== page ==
June 24, 2014
Least tern nest closes oceanfront in north Avon
By IRENE NOLAN
National Park Service discovered a least tern nest on Sunday that has
closed the ocean beach in front of nine houses on Pamlico Court on the
very north end of Avon.
The Park Service established a
colonial waterbird pre-nesting area north of Avon in the spring, but
this pair of birds nested just south of the pre-nesting area.
buffer distance for a least tern nest is 100 meters, which is about 328
feet or a little longer than a football field. Therefore, the resource
closure extends in front of about nine oceanfront houses on Pamlico
Court in northern Avon.
This is the first time that anyone
involved in the beach access issue can remember that a resource closure
for nesting birds has closed the beach in front of houses in a village.
Banks Group Superintendent Barclay Trimble said yesterday that he had
already fielded phone calls from Warren Judge, chairman of the Dare
County Board of Commissioners, and at least one rental manager.
said the Park Service has closed the ocean beach just up to the toe of
the dune, so that the occupants of the cut-off houses can cross over
the dune and then head south along a narrow path between the dune and
the closure to gain access to the open beach just south of Pamlico
"It's not an easy walk," said Beth Midgett, rental
manager for Midgett Realty, who visited the area yesterday. The company
handles two houses affected by the closure. Both are occupied
she said, is on the southern end of the closure and is not as much of a
problem as the other one, which is the very first house in northern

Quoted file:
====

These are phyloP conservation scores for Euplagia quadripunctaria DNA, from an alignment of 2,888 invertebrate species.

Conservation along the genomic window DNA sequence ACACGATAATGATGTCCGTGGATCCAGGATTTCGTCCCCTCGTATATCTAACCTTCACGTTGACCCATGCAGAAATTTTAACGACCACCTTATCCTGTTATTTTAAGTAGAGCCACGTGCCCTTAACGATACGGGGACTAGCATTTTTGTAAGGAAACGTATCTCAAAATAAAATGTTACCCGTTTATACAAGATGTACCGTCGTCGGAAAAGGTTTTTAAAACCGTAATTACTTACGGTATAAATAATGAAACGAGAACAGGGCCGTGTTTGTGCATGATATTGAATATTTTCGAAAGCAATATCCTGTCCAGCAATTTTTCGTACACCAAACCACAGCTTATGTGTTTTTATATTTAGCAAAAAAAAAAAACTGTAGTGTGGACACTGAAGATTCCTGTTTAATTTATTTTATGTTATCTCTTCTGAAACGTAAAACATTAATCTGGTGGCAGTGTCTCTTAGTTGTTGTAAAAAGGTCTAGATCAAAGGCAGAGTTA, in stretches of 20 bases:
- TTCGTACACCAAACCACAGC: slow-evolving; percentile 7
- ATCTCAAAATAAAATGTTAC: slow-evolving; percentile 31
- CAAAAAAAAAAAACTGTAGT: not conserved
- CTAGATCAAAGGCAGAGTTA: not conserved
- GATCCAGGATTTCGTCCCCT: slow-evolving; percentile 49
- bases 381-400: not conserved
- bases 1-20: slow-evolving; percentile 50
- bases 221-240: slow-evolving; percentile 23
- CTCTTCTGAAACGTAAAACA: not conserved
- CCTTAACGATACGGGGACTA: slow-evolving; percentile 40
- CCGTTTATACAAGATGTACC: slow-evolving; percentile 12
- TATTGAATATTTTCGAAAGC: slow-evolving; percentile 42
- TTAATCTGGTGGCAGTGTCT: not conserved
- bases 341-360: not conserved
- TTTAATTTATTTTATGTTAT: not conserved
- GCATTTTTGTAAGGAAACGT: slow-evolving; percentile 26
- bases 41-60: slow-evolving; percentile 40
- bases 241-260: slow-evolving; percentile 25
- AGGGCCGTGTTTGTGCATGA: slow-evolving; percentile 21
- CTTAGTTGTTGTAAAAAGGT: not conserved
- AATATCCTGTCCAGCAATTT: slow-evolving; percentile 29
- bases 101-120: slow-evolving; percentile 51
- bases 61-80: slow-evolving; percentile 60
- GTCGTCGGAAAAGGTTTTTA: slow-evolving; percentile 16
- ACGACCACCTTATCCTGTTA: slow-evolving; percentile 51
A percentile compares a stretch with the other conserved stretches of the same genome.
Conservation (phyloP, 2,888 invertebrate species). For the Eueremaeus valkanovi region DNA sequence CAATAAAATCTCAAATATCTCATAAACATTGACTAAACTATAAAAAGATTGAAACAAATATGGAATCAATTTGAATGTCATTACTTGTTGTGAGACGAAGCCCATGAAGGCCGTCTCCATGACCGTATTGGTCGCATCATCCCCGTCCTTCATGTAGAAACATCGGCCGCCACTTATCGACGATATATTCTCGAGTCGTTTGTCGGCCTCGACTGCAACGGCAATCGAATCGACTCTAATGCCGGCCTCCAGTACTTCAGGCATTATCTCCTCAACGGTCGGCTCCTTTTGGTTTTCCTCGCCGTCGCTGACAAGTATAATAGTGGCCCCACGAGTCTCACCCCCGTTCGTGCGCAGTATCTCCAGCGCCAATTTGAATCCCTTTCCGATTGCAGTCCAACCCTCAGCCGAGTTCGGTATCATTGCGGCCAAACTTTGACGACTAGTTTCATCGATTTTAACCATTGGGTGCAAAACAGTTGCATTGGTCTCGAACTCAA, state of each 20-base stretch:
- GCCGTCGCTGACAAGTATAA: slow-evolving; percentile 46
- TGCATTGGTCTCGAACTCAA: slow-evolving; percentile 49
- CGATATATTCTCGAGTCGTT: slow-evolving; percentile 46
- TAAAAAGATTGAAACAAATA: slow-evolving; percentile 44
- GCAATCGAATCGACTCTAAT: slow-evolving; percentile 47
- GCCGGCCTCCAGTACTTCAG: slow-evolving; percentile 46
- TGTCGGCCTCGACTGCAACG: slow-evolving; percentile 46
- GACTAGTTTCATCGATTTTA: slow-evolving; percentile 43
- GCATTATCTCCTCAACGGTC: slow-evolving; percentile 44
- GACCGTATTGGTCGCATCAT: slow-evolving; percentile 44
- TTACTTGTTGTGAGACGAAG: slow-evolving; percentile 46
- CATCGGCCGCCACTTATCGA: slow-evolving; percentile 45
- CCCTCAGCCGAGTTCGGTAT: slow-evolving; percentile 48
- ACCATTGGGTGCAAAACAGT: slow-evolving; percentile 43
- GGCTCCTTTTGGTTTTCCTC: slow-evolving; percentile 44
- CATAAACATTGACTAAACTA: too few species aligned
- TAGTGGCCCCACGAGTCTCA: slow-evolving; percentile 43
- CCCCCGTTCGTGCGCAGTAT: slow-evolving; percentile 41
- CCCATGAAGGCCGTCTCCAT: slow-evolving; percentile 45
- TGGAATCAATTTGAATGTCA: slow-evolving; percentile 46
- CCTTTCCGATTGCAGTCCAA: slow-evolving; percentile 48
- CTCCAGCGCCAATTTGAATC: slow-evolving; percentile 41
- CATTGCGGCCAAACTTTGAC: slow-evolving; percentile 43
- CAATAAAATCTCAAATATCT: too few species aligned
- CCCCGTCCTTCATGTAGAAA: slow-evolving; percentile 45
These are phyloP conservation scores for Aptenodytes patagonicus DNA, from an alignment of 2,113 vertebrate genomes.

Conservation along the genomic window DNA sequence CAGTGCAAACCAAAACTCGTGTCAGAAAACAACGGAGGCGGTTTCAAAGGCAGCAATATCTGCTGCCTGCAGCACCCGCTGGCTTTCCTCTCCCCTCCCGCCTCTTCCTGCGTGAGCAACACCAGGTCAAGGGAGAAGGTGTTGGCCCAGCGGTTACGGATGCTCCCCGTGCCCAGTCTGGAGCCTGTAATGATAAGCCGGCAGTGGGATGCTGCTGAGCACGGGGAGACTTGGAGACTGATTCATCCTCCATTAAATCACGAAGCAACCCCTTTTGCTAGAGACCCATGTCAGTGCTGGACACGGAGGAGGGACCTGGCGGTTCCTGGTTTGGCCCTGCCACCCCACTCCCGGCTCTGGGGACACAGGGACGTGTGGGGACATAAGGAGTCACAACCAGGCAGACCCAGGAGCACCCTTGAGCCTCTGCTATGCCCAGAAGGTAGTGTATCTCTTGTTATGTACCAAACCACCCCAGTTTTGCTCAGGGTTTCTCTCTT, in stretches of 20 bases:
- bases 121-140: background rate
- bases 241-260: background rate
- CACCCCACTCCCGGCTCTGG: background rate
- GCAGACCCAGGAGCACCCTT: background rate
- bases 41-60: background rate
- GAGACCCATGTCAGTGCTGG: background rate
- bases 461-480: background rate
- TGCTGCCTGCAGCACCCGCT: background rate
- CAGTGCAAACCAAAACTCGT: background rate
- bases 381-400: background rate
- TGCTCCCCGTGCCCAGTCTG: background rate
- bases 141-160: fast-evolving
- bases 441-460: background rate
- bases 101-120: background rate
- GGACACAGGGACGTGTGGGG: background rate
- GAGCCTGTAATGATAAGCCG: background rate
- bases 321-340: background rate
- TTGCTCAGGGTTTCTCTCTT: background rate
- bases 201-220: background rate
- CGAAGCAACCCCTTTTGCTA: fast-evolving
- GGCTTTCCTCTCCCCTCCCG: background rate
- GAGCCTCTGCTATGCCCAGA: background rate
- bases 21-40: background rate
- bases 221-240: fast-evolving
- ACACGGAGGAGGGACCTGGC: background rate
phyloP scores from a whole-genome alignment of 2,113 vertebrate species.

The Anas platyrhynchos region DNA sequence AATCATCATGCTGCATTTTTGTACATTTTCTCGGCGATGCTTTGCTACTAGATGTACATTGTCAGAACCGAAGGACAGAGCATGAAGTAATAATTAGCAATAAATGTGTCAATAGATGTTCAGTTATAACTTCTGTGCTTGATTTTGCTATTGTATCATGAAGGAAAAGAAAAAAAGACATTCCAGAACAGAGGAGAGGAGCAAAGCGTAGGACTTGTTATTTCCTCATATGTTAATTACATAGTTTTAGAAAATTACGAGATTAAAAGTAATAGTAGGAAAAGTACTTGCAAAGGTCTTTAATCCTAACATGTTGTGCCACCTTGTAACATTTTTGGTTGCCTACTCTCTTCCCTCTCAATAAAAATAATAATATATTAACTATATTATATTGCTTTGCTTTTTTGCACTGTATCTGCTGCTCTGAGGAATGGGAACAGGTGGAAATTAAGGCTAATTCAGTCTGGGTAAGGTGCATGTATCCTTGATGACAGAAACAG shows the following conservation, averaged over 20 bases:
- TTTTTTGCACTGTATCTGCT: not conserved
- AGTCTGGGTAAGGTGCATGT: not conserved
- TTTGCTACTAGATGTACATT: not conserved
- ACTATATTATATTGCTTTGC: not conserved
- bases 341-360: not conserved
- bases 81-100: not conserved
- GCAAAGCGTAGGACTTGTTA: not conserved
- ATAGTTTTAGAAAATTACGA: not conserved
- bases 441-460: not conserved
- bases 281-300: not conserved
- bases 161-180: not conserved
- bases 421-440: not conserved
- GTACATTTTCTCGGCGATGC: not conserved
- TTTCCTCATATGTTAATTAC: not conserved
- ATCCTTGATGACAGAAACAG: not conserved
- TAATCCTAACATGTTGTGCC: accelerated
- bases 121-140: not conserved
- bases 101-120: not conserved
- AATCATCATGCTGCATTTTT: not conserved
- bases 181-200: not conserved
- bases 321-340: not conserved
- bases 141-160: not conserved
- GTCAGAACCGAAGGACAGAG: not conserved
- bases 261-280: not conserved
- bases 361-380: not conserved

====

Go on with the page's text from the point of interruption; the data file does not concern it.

Avon. That house, she said, is occupied by a family with a
grandmother who has mobility issues and cannot manage the walk in the
deep sand behind the dune to the ocean beach that is open.
are not at all happy," Midgett said, noting that they had been planning
all year for this vacation and chose the oceanfront house for the
According to park biologist Eric Frey, the average
incubation time for a nest is 21 days and chicks usually fledge in 19
to 20 days.
The closure for unfledged chicks is 200 meters, which could mean more oceanfront closures in a few weeks for northern Avon.
if the nest is not successful, the closure will remain in place for two
more weeks to see if the pair of bird will try again with another one.
If the nests hatches, Trimble said, "We'll just have to see where the chicks go after that."
At any rate, the oceanfront closures won't end anytime soon and could extend into August.
least tern is not a federally protected species under the Endangered
Species Act. It is listed by the state of North Carolina as a
"species of special concern."
The state said when the Park
Service was formulating its new off-road vehicle plan that it did not
intend that the protections for these birds be as extensive as was
being proposed. The Park Service said it had an obligation to protect
the species of special concern.
Jan Harvard and her husband own a home on Pamlico Court and split their time between Rocky Mount and Avon.
bothers me that they (the Park Service) just go on and on with these
closures," she said yesterday. "It seems like they're trying to ruin
the economy of Hatteras Island.
Certainly, Beth Midgett noted,
this oceanfront closure will have economic consequences for the owners
of the houses that are rentals and for the companies that handle them.
morning, Midgett Realty was calling the folks who have the houses
rented in the coming weeks to inform them of the situation. And,
at the height of the rental season, they're aren't many other rentals
to which they could be moved.
"It was just a stunner for them," she said.
then made another point about the contentious issues that surround the
park's ORV rule and final plan and the opposition to it by many who
think there should be more reasonable access for all.
"This has never really been about beach driving," she said. "It's about access, and it's just out of balance."